A customer walks towards the entrance of a CVS Health Corp. store in downtown Los Angeles, California, U.S., on Friday, Oct. 27, 2017.
Christopher Lee | Bloomberg | Getty Images
CVS Health on Wednesday beat expectations for third-quarter earnings and raised its outlook for the year, as it got a boost from filling more prescriptions and giving more Covid-19 vaccines.
Shares of the company touched a 52-week high and closed Wednesday up 5.69% to $96.34.
The drugstore chain and health insurer said it now expects 2021 adjusted earnings per share to range between $7.90 and $8.00, up from $7.70 to $7.80.
However, the company was weighed down by several one-time expenses, including integration costs related to the acquisition of Aetna and a goodwill impairment charge associated with its long-term care business. Its full-year guidance for earnings per share before adjustments was lowered to between $6.13 and $6.23 from $6.35 to $6.45 previously.
Here’s what the company reported for the three-month period ended Sept. 30, compared with what analysts were expecting, based on a survey of analysts by Refinitiv:
- Earnings per share: $1.97 adjusted vs. $1.78 expected
- Revenue: $73.79 billion vs. $70.49 billion expected
CVS reported third-quarter net income of $1.59 billion, or $1.20 per share, down from $1.22 billion, or 93 cents per share, a year earlier.
Excluding items, it earned $1.97 per share, more than the $1.78 per share expected by analysts surveyed by Refinitiv.
Total revenues for the period jumped by about 10% to $73.79 billion from $67.06 billion a year earlier, outpacing expectations of $70.49 billion.
More Covid vaccines, hospitalizations
CVS sales got a lift as consumers came to stores for Covid-19 tests and vaccines. The company said it administered 8.5 million tests and 11.6 million shots during the three-month period. That’s a slight drop from the previous quarter, when it gave 17 million vaccines — but its testing increased from more than 6 million.
Signs offering COVID-19 vaccinations are seen outside of a CVS pharmacy in Washington, DC on May 7, 2021.
Mandel Ngan | AFP | Getty Images
Drugstore rival Walgreens Boots Alliance also benefited from Covid-19 vaccines, particularly as many employers mandated the shots. The company said in mid-October that it administered 13.5 million in its most recent quarter, which was nearly double what it had expected.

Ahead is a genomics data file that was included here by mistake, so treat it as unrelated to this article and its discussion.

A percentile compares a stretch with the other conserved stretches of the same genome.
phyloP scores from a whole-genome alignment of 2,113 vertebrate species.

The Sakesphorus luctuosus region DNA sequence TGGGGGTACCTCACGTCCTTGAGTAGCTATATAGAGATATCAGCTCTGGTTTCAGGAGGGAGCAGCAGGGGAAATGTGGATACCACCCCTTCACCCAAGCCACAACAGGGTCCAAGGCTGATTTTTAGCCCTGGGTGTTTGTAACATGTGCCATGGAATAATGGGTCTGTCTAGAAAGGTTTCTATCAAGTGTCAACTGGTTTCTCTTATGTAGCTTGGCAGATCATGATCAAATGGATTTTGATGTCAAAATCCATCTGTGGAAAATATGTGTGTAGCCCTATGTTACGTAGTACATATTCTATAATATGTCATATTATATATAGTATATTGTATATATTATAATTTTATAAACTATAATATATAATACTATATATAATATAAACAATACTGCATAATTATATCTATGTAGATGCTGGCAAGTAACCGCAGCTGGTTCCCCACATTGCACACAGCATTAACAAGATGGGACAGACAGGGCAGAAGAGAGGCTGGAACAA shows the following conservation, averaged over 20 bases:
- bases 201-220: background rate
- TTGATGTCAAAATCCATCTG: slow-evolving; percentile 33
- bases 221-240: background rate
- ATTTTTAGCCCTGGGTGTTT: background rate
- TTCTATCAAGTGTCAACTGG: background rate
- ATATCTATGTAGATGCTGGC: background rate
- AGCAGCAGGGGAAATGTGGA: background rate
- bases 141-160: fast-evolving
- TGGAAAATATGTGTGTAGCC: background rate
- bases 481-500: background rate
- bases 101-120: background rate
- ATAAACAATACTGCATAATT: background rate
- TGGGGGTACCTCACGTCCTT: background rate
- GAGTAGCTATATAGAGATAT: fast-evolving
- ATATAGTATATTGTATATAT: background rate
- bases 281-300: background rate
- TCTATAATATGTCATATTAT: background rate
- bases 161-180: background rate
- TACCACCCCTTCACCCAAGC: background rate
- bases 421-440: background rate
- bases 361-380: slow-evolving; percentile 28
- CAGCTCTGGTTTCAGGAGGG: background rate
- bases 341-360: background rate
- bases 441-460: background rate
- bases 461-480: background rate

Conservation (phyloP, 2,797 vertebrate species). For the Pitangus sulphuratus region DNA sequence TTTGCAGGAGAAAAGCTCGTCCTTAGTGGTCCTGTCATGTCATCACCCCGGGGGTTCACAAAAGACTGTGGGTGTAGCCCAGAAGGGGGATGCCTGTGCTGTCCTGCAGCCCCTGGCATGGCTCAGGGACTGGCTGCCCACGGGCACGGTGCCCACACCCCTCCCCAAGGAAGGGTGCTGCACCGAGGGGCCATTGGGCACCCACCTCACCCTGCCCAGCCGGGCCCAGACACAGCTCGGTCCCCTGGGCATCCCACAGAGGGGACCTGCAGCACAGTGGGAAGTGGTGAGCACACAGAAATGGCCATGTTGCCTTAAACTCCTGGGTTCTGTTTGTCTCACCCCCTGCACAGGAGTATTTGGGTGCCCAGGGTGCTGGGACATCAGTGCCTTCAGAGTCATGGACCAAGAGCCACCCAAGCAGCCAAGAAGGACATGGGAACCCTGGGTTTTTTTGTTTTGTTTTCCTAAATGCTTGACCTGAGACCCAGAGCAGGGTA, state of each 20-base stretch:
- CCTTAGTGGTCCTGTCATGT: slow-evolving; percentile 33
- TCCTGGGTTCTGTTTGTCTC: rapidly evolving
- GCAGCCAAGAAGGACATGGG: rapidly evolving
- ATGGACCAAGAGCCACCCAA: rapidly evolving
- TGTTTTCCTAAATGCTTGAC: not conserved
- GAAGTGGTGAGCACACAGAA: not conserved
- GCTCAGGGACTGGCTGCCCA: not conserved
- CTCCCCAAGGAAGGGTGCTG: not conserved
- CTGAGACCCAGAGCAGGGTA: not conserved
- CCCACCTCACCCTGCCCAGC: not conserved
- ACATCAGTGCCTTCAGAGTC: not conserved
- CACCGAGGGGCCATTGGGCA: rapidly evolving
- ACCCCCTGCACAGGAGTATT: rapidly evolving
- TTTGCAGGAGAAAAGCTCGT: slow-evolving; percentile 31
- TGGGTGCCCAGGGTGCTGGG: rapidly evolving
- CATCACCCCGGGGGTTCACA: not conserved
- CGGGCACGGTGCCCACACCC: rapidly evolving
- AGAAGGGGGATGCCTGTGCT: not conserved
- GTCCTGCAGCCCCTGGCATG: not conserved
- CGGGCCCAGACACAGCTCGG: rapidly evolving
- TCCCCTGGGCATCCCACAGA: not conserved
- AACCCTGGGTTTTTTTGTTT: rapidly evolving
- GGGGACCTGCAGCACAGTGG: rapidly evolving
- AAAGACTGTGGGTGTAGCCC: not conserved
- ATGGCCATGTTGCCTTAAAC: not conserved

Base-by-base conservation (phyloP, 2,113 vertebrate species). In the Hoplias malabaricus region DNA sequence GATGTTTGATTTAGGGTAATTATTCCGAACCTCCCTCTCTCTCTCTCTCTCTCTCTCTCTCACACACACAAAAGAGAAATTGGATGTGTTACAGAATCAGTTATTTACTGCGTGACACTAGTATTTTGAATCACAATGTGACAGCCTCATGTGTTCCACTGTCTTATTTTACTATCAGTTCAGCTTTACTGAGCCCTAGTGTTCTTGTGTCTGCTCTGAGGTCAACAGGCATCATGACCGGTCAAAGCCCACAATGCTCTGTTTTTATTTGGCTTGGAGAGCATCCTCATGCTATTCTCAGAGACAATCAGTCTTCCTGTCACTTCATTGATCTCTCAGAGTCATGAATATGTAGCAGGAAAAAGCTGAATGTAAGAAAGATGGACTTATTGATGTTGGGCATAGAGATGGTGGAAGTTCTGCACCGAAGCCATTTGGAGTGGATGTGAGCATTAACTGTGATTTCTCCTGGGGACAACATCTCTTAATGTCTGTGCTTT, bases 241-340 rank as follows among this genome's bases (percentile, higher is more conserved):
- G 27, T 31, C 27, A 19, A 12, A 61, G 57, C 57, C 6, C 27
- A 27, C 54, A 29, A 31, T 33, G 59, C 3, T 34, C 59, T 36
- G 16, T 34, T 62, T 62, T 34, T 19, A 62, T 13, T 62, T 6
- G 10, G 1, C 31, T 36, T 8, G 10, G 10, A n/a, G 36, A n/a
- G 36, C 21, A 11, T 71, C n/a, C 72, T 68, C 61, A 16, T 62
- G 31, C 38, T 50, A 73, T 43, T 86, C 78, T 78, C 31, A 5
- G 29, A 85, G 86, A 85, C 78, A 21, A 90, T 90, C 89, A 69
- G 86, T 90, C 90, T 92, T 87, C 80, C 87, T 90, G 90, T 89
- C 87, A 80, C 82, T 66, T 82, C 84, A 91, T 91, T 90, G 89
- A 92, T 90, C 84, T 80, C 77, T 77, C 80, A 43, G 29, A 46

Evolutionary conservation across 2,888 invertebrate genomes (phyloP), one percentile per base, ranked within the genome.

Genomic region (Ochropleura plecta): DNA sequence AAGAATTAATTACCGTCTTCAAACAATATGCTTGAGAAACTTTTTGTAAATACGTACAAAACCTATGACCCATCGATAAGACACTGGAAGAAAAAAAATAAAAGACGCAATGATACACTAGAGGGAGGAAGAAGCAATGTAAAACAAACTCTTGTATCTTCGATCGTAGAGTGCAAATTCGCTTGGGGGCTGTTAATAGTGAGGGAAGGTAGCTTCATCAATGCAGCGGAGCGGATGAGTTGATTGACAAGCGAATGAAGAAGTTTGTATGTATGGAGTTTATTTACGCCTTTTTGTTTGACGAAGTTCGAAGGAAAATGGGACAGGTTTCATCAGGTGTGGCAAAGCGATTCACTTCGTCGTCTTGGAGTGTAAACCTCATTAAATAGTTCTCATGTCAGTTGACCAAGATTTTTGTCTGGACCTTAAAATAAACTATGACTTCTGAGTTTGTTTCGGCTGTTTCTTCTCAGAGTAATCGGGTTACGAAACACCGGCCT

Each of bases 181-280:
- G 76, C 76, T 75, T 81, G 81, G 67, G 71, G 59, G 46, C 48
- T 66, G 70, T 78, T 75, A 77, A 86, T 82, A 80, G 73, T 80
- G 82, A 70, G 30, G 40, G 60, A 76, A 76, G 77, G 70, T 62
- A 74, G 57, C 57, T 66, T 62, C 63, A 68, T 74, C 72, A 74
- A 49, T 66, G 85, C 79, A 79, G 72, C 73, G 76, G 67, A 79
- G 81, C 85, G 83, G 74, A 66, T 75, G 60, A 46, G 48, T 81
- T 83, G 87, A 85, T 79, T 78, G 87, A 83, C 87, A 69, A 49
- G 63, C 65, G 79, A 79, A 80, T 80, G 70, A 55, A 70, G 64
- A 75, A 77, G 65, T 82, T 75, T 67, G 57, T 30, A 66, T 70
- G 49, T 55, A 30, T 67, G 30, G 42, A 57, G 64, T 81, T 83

Both companies plan to capitalize on a new wave of shots: booster vaccines for adults and first-time doses for children ages 5 to 11.
CVS’ pharmacy volumes have also normalized compared with a year ago, as people go to the doctor’s office more regularly and get new prescriptions. Total pharmacy claims processed increased 5.3% on a 30-day equivalent basis during the quarter versus the year-ago period, when Covid vaccines were excluded. That rose to nearly 7% when including vaccines.
On the other hand, the company’s health-care benefits business Aetna saw higher-than-expected costs for Covid-19 treatment and testing — especially as the delta variant of the coronavirus increased cases.
Chief Financial Officer Shawn Guertin said on the company’s earnings call that Covid inpatient admissions to the hospital in August and September matched the peak levels that CVS saw in January 2021. They were about three times the average of the second quarter of 2021, he said.
While consumers are returning to doctor offices and hospitals for health care that they postponed during the early part of the pandemic, he said it did not offset the rising Covid costs.
Guertin said CVS expects those Covid dynamics to reverse next year, with vaccine and testing volumes dropping off and profits from the health-care benefits business improving as it has fewer medical costs from Covid.
He said the company anticipates 2022 adjusted earnings per share of about $8.20.
Weaving together health care
CVS has been weaving together its different health-care offerings. For instance, some of its benefits plans encourage Aetna members to visit MinuteClinics, urgent care locations inside of its CVS drugstores, by charging low or no co-pay. CVS recently launched Aetna Virtual Primary Care, which allows people to visit with a doctor round-the-clock.
CEO Karen Lynch said on an earnings call the company has seen strong repeat rates.
“The consumer has been incredibly challenged by the complexity of the healthcare system and our overall strategy is to make sure that we can provide them access points with lower-costs, higher-quality, with convenience, and overall, engagement, and those factors will help us with the long-term strategy of driving down health-care costs,” she said.
She said the company will share more about its strategy at its investor day on Dec. 9.
As of Tuesday’s close, shares of CVS were up about 33% this year. The stock touched a 52-week high on Tuesday, but closed at $91.15. The company’s market value is $120.28 billion.